Is Black Panther too Pagan for Christian Fans?

Fans can discern Black Panther’s mysticism to find a story that celebrates human heroism, royal beauty, and African culture.
| May 18, 2018 | 24 comments |

The movie Black Panther, just released for home viewing, has broken all kinds of records. It’s passed the billion-dollar mark worldwide.

For myself, I enjoyed the movie twice in theaters. Perhaps it has something to do with the eye candy in this movie.1

Yet, Black Panther also problematically showcases the pagan practices and rituals. These practices go against my beliefs as a Christian.

For instance, there is ancestor worship, necromancy, and occultic–dare we say “witchcraft”–ceremonies in the movie. After all, if you’re going to do a movie about a fictional country name Wakanda in Africa, these things should and must be portrayed.

I saw a YouTube video not too long ago about why Black Panther was not:

  1. A black movie
  2. Not for black people
  3. Not for Christians

Ouch, right? I kinda knew that going in, but to have such things blatantly stated, I kinda shook my head.

Part of me wanted to say, “Can I just watch a movie without having to have this stuff in my mind? I just want to see Michael B. Jordan fight Chadwick Boseman with his shirt off!”2

Joking aside, should I really be thinking about my faith and my beliefs when it comes to movies I enjoy that are completely against it?

Does my enjoyment of the movie make me a supporter of those things?

This is such a hard question to answer because I don’t think it’s a “yes” or “no” answer.

Or maybe it is. I don’t see my enjoyment of a movie that have these elements in it, and believe me, there’s a lot of them, as my supporting it.

To take it a step further, in Avengers: Age of Ultron, Ultron, the sentient global defense-system-turned robot villain sings:

I once had strings, but now I’m free … There are no strings on me!

And later, Ultron, sitting in a Sokovian church, says:

This church was built in the middle of the city, so everyone could be equally close to God. I like that, the symmetry, the geometry of belief.

So now we have a singing, philosophical robot villain who used quasi-scripture-like ramblings to suggest helping mankind is to simply destroy them. (Not unlike Hollywood’s Noah who thought saving the animals was more important than people.)

My good friend Marcia Montenegro, from Christian Answers from the New Age3 wrote an extensive article on the movie Avatar, showing its occult bends, worship of a nature goddess, and other pagan elements. Marcia pointed out how so many Christian enjoyed a movie with pagan elements in it.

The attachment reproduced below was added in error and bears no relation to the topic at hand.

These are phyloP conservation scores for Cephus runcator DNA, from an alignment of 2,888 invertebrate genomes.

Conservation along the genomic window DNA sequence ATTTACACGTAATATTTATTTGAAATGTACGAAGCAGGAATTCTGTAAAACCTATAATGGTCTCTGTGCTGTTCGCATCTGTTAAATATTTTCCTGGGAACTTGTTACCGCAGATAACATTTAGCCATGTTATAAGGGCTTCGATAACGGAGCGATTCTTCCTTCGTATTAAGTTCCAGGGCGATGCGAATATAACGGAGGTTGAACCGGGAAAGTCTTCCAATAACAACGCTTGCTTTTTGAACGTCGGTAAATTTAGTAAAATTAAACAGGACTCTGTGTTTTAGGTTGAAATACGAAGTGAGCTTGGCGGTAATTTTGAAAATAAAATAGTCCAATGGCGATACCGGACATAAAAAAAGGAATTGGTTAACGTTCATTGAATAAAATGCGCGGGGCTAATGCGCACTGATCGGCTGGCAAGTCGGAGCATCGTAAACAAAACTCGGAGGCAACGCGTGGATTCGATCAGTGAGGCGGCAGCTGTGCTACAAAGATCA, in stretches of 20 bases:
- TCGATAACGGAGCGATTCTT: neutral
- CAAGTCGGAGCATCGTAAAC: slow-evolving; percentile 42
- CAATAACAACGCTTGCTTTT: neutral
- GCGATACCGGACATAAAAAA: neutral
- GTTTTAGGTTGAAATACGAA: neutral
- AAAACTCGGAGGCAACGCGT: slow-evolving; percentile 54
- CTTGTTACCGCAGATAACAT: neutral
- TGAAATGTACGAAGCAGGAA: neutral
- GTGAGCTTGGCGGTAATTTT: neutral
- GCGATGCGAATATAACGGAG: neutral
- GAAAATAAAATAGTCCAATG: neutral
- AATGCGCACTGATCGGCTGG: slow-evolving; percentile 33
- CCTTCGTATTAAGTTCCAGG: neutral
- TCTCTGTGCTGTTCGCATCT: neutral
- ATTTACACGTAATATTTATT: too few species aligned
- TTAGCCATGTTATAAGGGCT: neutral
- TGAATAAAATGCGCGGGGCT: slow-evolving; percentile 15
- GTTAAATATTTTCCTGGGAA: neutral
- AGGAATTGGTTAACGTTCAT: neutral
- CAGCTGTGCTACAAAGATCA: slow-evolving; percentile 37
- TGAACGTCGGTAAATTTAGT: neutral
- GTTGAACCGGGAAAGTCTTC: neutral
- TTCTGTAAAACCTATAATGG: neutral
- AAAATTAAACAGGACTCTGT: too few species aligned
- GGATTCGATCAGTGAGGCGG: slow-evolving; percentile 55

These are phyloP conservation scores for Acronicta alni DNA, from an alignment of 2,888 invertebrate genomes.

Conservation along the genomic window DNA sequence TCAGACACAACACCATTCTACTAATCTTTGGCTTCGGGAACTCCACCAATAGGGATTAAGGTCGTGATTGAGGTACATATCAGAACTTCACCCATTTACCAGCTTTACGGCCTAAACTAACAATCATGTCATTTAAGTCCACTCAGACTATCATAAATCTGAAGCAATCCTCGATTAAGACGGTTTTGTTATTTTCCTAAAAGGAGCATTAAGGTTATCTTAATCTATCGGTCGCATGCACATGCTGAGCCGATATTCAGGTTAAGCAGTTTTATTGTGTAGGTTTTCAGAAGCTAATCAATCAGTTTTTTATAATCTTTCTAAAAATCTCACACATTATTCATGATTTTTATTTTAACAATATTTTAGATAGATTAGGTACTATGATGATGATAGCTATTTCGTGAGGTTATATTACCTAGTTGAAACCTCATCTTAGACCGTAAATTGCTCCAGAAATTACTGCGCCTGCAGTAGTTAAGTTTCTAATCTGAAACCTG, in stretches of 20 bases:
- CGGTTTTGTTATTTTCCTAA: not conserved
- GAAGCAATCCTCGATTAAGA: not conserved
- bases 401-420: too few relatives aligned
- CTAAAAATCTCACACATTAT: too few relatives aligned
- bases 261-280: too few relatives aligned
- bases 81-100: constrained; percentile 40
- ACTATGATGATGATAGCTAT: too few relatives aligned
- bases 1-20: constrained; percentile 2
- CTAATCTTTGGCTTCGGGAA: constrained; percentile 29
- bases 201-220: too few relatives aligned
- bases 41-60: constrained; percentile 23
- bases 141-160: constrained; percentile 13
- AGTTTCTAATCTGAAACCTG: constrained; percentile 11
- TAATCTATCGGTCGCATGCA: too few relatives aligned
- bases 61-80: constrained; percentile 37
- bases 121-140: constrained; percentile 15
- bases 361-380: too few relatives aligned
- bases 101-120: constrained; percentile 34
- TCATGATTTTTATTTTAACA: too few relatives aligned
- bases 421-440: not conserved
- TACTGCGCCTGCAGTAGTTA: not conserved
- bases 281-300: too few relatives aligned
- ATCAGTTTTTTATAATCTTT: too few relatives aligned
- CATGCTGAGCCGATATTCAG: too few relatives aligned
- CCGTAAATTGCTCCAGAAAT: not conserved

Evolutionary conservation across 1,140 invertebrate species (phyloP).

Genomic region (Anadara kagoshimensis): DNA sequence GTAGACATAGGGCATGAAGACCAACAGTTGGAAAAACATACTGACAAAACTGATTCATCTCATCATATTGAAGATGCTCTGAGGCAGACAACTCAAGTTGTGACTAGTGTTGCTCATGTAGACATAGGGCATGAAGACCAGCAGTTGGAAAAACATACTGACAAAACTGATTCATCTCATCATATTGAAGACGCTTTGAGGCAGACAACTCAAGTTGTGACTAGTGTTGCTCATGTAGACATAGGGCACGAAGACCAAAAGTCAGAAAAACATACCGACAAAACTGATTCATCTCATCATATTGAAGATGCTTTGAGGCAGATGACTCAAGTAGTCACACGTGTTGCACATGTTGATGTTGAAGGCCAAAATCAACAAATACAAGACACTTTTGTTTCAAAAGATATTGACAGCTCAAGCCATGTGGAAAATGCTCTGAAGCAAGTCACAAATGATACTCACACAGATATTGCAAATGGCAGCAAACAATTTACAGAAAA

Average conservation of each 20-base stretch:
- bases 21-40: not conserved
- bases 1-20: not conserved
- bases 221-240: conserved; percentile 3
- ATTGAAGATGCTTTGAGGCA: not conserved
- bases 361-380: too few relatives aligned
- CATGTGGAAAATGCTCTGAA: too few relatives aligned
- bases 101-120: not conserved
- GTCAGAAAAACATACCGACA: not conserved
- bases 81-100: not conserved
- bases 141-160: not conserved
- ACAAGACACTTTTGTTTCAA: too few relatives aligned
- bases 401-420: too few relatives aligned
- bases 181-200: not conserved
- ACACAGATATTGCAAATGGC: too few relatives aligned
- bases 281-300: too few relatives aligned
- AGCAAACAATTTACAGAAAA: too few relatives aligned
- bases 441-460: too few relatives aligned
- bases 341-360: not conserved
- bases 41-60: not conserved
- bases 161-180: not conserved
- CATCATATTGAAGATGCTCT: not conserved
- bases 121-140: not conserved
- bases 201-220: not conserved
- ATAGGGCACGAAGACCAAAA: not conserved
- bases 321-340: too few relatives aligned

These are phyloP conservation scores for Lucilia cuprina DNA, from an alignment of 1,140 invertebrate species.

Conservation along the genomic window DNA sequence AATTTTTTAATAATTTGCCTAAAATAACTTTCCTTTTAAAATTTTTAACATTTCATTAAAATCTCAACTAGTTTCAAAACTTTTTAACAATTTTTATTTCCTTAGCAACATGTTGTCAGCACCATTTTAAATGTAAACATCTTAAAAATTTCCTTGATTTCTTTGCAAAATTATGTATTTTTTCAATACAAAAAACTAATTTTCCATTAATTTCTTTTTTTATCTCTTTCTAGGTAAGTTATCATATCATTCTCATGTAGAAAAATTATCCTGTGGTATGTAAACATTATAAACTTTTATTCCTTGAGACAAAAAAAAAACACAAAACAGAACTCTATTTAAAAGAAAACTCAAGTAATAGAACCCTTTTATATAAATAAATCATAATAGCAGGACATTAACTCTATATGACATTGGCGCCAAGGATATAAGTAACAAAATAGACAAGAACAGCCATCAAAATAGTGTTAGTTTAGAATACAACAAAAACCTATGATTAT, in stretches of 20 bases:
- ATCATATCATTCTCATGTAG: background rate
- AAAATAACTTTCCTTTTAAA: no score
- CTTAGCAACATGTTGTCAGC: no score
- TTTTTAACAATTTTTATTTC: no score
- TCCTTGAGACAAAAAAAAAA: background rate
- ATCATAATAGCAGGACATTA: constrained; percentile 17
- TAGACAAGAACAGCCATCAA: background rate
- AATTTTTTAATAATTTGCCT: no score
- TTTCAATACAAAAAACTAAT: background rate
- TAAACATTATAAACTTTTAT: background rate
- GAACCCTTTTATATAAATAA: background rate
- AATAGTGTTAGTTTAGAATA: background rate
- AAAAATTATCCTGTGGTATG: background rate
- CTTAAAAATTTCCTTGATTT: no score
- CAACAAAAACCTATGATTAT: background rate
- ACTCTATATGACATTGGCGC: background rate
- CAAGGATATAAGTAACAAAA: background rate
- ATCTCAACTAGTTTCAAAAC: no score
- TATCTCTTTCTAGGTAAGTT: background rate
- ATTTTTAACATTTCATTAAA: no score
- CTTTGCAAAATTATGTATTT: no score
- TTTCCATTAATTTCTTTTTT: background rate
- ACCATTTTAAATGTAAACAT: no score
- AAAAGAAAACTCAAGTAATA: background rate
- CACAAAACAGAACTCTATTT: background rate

How many of the Speculative Faith community and contributors enjoy Harry Potter?

Oh my gosh, there’s all kinds of uproar among the saints with that. There those who say they’re good books or movies. Other say, “You’re letting Satan take control of your mind when you make light of these things!”

What about some of us who enjoy darker tales?

I always pick on Jess Hanna, author of Road to Hell, and the short story, “If It Causes You to Sin” performed by Untold Podcast. I found a fellow lover of horror when I met him. Once he wrote an article in which a commentator harshly criticized him for even postulating the idea of Christian horror, much less saying it was okay.

To take it a step further, in February, Mike Duran an article about Christians and horror at The Gospel Coalition. The comments! Let’s just say I hurried to give him support to show that not everyone thinks he’s a lunatic.

I’ve used a variety of examples to show divided the saints are about belief and entertainment. Does the entertainment we enjoy show our hearts? If we enjoy good clean wholesome movies, does it mean our hearts and good and clean?

I grew up watching Aliens, Predator, and other monster movies. Does it mean I’m looking forward to the day where we land on a planet, eagerly searching for the Alien queen to lay eggs and give birth to facehuggers who come to Earth to eradicate mankind? (By the way, that’s a no!)

This does not mean we can just ignore what movies we watch. Not at all. You do have to guard your mind. Going back to Philippians 4:8, thinking on these sorts of things help to guard our minds. We certainly won’t lose anything if we only watch movies which only align with our beliefs (although they may be incredibly cheesy, boring, and snore material). And we all know some movies and shows take the disregard of our faith too far.  Shows like Preacher, some episodes of Rick and Morty, Family Guy, Lucifer, and I’m sure dozens more, can be downright blasphemous.

And then again, some of us watch the shows and say, “What’s the big deal? I like the show. I don’t believe in their philosophy!”

Which is why I think this ultimately comes down to a matter of the individual and personal preference.

I don’t think enjoying a movie against our beliefs will makes us abandon the faith.

Circling back to Black Panther, some positive elements I enjoyed was the world building of the Afrofuturistic country.

I loved the portrayal of blacks as kings and queens instead of gangsters and baby mama drama. I walked out the theater with a renewed sense of recognition that I come from the line of earthly kings and queens. However, of more importance is that I am the child, the princess of the Highest King, Jesus Christ, my Lord, my Savior, and my Redeemer!